The capital of Hokkaido prefecture in Japan. The name derives from "Sap-poro-peh" in the language of Ainu meaning "dry, big river," referring to the riverbank that emerges during the summer when water levels are low. Located approximately in the same latitude as Boston. In the outskirts of this city, many amazing and unique species of plants, insects, and other animals have been studied. The city's roads are artificially heated from below in the winter. Sapporo's population was 1,816,592 and is growing at a faster rate than Tokyo, according to a year 2000 census. It is the fifth most populated Japanese city, and the third largest in area.

Sapporo is currently building a 42,122 seat Sapporo Dome stadium for the upcoming World Cup : Korea/Japan 2002.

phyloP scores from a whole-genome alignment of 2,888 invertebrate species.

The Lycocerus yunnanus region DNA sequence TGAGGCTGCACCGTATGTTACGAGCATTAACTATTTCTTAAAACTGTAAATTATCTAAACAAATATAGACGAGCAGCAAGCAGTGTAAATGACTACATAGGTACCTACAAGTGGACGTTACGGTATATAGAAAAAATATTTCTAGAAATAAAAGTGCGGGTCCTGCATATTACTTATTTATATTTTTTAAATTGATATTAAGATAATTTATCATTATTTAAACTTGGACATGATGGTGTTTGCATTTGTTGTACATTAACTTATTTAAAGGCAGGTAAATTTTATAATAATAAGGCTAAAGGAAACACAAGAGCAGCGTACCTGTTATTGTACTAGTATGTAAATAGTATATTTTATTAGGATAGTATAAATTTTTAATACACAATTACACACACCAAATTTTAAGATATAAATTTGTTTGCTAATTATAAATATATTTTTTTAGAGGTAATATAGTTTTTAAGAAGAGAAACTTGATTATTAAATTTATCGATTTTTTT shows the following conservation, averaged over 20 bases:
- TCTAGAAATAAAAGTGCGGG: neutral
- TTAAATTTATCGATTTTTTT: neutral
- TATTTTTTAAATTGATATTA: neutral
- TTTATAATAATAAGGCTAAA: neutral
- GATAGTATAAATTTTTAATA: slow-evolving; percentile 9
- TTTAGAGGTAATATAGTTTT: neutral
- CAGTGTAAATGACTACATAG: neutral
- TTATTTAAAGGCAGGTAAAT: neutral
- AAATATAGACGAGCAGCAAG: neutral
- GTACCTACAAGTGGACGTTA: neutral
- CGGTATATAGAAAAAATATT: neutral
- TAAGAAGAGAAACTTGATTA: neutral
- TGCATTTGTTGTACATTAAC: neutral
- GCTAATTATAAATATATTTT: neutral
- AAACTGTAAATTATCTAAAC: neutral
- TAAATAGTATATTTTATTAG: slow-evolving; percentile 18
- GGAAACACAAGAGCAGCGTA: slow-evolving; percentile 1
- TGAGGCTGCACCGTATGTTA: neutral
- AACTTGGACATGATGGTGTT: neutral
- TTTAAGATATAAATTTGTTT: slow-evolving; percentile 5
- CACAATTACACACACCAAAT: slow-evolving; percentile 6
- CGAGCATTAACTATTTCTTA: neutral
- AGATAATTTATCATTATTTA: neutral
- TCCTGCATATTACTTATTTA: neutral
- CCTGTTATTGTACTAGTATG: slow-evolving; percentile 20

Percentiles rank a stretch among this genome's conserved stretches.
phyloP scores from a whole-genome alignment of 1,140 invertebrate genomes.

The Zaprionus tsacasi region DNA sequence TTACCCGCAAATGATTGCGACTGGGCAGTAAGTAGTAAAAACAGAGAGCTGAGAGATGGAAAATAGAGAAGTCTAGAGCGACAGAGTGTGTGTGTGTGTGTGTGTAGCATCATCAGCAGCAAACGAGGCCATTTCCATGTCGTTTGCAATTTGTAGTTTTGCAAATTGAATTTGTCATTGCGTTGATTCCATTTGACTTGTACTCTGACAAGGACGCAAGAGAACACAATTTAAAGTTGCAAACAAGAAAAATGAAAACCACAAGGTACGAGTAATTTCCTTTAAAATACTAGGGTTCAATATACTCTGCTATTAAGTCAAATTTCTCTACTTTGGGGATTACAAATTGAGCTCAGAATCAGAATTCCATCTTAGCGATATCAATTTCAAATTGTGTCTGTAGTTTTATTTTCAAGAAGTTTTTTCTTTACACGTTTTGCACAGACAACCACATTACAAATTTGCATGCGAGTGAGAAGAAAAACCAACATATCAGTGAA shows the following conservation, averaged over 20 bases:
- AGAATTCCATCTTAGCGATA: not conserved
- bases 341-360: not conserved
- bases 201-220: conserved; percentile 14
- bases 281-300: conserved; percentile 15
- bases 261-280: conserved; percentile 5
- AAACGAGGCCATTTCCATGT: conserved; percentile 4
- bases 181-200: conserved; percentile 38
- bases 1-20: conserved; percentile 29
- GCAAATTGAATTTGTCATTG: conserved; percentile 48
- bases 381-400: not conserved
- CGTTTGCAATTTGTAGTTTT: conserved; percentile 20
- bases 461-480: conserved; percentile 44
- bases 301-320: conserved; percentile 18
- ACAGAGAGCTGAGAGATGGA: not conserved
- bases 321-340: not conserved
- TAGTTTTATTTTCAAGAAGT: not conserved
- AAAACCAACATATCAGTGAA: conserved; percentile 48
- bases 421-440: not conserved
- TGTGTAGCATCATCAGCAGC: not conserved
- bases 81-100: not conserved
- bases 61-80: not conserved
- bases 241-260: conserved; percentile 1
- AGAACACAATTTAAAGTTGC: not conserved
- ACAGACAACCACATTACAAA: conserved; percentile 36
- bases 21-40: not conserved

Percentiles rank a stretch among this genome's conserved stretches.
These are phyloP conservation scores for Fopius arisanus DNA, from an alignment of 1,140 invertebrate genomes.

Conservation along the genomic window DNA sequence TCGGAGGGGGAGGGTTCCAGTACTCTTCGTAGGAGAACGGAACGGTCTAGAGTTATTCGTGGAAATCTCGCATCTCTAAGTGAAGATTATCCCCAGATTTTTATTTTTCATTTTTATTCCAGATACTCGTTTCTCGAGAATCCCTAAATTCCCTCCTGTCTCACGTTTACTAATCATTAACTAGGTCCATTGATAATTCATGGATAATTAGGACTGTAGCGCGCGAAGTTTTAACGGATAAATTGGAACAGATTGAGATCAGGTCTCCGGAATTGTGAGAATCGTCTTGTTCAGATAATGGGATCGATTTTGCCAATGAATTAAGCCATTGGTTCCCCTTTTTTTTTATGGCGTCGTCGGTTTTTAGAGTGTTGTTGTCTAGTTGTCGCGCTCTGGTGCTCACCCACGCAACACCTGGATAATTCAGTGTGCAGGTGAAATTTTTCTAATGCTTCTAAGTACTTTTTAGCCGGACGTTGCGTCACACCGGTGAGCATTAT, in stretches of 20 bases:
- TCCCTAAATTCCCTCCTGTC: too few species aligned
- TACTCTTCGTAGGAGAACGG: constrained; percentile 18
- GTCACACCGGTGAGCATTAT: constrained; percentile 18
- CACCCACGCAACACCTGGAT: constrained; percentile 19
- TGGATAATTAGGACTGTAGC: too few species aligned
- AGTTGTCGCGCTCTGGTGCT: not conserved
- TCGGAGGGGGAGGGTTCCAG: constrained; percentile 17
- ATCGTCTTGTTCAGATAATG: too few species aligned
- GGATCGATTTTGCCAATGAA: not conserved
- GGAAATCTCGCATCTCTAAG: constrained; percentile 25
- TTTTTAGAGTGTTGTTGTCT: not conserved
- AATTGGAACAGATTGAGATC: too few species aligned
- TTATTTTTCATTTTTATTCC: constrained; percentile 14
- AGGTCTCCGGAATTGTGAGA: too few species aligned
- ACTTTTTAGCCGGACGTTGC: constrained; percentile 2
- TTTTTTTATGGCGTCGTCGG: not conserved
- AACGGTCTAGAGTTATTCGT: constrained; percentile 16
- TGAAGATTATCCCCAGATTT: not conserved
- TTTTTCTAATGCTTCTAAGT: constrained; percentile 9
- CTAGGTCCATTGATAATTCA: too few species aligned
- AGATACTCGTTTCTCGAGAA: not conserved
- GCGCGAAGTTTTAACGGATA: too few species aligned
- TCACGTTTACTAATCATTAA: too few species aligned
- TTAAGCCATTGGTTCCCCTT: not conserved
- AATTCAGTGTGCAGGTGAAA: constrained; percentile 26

A very tasty Japanese beer. It comes in cans that seem like they're absolutely huge the first time you have one (22 fluid ounces). After a while you get used to it. The can's metal walls are quite thick, and also of a somewhat unusual design, so it's pretty much impossible to crush a can with your bare hands (unless you're The Hulk or Mr. T, of course). The alcohol content isn't particularly high, but thanks to the large size, you will feel the effects of one can.

Of course, it is available in the standard-issue bottles as well. For whatever reason, it is more commonly available in the large cans, at least in Baltimore.

Sapporo, like Asahi, is very dry and clean tasting, and actually quite refreshing. It is excellent with virtually any kind of sushi. Another good use for it is to drink it while soaking in a tub with a cigarette, or just drinking it on the front stoop in the evening.

Asahi isn't quite as good, in this writers opinion, but Asahi makes up for it by being available cans that seem more like small kegs (hey, I'm American: more is better).

Log in or register to write something here or to contact authors.